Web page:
The inability of the uterine cervix to retain a pregnancy in the absence of the signs and symptoms of clinical contractions, or labor, or both in the second trimester is referred to as cervical insufficiency.
Despite having been part of obstetric practice for over a century, both the role of cervical cerclage and indications for it remain ill- defined and controversial, with wide practice variations in different clinical settings. In part, the lack of clarity that surrounds cerclage is fostered by uncertainty in identifying those patients who will truly benefit from its use (i.e., those with true cervical insufficiency or truly increased risk of early preterm delivery).
The pathophysiology of cervical insufficiency is still poorly understood. Factors that may increase the risk of cervical insufficiency include surgical trauma to the cervix from conization, loop electrosurgical excision procedures, mechanical dilation of the cervix during pregnancy termination, or obstetric lacerations, although data confirming these associations are inconsistent. In many cases, especially when clinical features and findings lead to suspicion of the diagnosis in the first pregnancy, these risk factors may not be present and the cause may remain idiopathic.
The diagnosis of cervical insufficiency is challenging because of a lack of objective findings and clear diagnostic criteria. Diagnosis is based on a history of painless cervical dilation after the first trimester with subsequent expulsion of the pregnancy in the second trimester, typically before 24 weeks of gestation, without contractions or labor and in the absence of other clear pathology (e.g., bleeding, infection, ruptured membranes). It should be noted, however, that although in some situations there may be a continuum between cervical insufficiency and preterm labour and delivery, in others these are distinct and unrelated processes. A history of preterm labour or the identification of factors that increase the risk for preterm birth do not always necessarily indicate risk for cervical insufficiency.
Transvaginal ultrasonography has been increasingly used as a demonstrably valid and reproducible method of cervical assessment, and cervical shortening correlates with the risk of preterm delivery. Cervical length assessment by ultrasound is an established means of assessing the risk for preterm labour and delivery (cervical length < 25 mm). Patients may also be found to have cervical dilatation rather than just shortening, or they may present with preterm membrane rupture. Recently, attempts have been made to use assessment of cervical length in the second trimester and the identification of cervical shortening as an ultrasonographic diagnostic marker of cervical insufficiency. However, short cervical length has been shown to be a marker of preterm birth in general rather than a specific marker of cervical insufficiency. Nonetheless, cerclage may be effective in particular circumstances when a short cervix is found.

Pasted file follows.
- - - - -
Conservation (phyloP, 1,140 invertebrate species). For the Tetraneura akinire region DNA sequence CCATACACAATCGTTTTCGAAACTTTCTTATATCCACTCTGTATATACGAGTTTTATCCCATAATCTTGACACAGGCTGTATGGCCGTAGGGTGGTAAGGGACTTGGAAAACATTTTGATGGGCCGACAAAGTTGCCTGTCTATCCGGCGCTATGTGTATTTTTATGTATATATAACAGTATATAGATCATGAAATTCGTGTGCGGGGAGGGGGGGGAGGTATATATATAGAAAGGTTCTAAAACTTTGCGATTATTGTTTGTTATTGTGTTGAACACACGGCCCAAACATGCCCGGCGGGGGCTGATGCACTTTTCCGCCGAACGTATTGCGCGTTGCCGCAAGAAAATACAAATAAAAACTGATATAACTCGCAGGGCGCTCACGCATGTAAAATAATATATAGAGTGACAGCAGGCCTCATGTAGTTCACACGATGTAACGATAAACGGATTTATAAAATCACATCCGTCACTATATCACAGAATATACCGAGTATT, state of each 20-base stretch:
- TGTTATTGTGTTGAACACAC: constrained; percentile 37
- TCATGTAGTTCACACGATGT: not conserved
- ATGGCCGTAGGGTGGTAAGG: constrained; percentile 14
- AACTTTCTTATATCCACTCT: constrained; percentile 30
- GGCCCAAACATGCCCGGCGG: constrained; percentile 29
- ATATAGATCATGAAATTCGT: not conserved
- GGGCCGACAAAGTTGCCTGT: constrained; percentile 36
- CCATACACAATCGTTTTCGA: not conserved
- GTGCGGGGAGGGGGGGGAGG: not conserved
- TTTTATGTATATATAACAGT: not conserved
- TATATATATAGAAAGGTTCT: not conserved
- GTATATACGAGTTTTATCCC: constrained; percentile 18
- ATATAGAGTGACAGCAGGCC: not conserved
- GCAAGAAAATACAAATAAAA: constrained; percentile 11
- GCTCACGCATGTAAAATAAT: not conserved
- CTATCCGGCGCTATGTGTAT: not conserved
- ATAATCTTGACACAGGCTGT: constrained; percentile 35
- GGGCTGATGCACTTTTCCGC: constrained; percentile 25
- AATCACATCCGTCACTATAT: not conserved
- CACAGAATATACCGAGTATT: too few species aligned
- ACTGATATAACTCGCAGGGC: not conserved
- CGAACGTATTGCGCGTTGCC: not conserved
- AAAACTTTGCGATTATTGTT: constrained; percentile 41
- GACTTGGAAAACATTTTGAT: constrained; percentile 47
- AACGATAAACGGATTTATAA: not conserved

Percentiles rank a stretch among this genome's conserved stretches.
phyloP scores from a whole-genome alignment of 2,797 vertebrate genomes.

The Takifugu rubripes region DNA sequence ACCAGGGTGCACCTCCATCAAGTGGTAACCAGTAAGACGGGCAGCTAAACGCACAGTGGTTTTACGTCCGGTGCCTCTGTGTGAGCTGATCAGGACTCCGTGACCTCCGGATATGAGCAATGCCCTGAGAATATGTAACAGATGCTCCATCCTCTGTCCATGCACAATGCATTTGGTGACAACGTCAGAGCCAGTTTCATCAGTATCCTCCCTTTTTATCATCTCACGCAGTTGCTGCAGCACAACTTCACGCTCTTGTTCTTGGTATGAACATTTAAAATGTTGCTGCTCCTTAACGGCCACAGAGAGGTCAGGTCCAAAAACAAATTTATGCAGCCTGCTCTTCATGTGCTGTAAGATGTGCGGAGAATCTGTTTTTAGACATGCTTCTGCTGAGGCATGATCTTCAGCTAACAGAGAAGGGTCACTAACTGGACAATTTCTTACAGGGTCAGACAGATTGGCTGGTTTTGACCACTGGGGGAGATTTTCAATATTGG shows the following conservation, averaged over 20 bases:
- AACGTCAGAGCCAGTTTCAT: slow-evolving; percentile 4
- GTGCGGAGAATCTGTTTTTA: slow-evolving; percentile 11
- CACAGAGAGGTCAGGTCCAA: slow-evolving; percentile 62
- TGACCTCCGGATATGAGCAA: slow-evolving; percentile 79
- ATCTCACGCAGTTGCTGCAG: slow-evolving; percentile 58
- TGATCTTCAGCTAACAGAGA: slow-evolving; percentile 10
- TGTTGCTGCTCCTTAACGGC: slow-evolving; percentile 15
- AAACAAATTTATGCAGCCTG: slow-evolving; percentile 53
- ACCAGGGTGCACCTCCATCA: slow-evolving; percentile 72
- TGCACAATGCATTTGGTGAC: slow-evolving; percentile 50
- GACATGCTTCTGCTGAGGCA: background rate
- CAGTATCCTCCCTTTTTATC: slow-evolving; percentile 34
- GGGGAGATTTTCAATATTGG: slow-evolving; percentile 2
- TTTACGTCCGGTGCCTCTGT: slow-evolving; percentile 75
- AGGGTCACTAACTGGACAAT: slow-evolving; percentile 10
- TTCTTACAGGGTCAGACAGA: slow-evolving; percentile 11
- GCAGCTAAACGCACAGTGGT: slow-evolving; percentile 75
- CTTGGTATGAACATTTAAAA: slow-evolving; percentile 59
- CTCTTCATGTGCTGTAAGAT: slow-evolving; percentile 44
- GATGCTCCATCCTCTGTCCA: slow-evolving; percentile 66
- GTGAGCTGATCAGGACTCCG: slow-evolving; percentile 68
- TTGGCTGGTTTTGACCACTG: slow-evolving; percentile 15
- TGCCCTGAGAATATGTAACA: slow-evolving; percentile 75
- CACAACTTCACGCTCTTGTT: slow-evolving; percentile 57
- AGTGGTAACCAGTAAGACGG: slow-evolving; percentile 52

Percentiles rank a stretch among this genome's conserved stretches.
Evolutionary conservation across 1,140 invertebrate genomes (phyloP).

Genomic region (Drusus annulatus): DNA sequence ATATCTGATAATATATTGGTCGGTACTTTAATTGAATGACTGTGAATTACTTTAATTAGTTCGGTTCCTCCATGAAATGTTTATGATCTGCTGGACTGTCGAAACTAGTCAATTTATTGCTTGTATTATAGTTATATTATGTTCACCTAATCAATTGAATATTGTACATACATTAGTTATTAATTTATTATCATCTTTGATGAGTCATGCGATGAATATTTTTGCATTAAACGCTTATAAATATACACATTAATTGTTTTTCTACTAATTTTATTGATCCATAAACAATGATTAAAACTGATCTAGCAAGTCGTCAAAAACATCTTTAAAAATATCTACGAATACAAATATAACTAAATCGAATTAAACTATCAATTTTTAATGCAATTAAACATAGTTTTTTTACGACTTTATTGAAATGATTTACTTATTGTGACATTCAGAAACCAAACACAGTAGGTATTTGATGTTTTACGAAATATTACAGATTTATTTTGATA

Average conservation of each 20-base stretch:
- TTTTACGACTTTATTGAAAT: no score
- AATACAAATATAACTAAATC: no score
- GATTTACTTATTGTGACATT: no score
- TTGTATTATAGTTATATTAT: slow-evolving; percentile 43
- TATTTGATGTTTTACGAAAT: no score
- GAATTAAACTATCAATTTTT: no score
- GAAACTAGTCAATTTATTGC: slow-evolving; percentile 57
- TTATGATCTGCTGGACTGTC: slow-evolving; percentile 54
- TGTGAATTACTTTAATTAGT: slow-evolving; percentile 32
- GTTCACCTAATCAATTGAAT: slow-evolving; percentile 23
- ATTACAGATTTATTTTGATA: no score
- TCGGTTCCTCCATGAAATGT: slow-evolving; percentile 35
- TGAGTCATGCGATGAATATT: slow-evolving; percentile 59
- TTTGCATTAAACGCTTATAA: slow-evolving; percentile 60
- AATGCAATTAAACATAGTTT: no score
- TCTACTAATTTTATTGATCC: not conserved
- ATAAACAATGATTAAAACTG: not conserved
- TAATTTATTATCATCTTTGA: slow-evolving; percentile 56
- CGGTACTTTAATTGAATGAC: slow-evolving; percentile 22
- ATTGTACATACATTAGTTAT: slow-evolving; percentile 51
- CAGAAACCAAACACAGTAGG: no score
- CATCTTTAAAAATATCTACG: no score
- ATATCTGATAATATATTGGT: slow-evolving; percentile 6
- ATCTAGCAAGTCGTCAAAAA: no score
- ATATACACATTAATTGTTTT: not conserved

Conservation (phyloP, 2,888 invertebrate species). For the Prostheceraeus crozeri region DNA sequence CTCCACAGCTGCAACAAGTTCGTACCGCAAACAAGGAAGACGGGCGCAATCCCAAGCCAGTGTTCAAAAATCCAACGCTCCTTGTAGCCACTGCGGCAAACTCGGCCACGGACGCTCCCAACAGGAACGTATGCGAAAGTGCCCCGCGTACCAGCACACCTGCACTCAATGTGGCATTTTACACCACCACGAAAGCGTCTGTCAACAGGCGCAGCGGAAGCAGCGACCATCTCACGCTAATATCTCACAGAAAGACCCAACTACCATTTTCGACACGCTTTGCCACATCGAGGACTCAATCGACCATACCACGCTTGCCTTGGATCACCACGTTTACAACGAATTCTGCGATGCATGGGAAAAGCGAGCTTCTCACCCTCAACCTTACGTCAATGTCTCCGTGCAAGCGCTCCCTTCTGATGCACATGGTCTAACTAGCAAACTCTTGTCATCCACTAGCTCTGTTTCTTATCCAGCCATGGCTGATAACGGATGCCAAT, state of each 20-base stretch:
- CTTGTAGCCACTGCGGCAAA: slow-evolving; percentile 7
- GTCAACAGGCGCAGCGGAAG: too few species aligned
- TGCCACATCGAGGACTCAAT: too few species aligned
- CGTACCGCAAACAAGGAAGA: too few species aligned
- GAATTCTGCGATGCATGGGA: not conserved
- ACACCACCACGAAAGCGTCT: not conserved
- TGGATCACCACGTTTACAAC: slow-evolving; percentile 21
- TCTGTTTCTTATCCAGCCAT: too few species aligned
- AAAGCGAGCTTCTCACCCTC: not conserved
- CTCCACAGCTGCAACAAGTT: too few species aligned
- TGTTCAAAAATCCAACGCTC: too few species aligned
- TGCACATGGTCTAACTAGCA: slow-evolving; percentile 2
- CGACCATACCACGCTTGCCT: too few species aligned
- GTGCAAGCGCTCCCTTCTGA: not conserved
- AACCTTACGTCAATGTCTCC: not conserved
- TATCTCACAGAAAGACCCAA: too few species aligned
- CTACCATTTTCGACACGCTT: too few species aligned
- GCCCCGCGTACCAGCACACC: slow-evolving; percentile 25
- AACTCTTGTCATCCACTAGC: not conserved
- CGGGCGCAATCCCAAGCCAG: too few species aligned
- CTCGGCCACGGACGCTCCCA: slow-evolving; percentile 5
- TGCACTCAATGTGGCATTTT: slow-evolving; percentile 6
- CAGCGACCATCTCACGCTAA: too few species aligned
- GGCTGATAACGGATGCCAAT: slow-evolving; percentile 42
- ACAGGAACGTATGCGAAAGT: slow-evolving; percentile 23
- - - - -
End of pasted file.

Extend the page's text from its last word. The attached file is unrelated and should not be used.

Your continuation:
There is no diagnostic test for cervical insufficiency. Although many tests have been suggested including, hysterosalpingography and radiographic imaging of balloon traction on the cervix, assessment of the ease of insertion of cervical dilators without resistance, the use of a balloon elastance test, and use of graduated cervical dilators to calculate a cervical resistance index. However, none of these meet the criteria required for a diagnostic test and they should not be used to diagnose cervical insufficiency.
Without a reliable diagnostic test, it becomes necessary to screen for or to predict the likelihood of cervical insufficiency. This process is based upon the identification and recognition of key risk factors in the woman’s history and in the index pregnancy.
The most common factor in the patient history that indicate she may be at risk, is a prior second trimester pregnancy loss related to painless cervical dilation and in the absence of labor or abruptio placentae. Cerclage placement may be indicated based on a history of cervical insufficiency, physical examination findings, or a history of preterm birth and certain ultrasonographic findings. The safety and efficacy of cerclage in the treatment of patients with cervical insufficiency after fetal viability have not been adequately assessed. Cerclage should be limited to pregnancies in the second trimester before fetal viability has been achieved.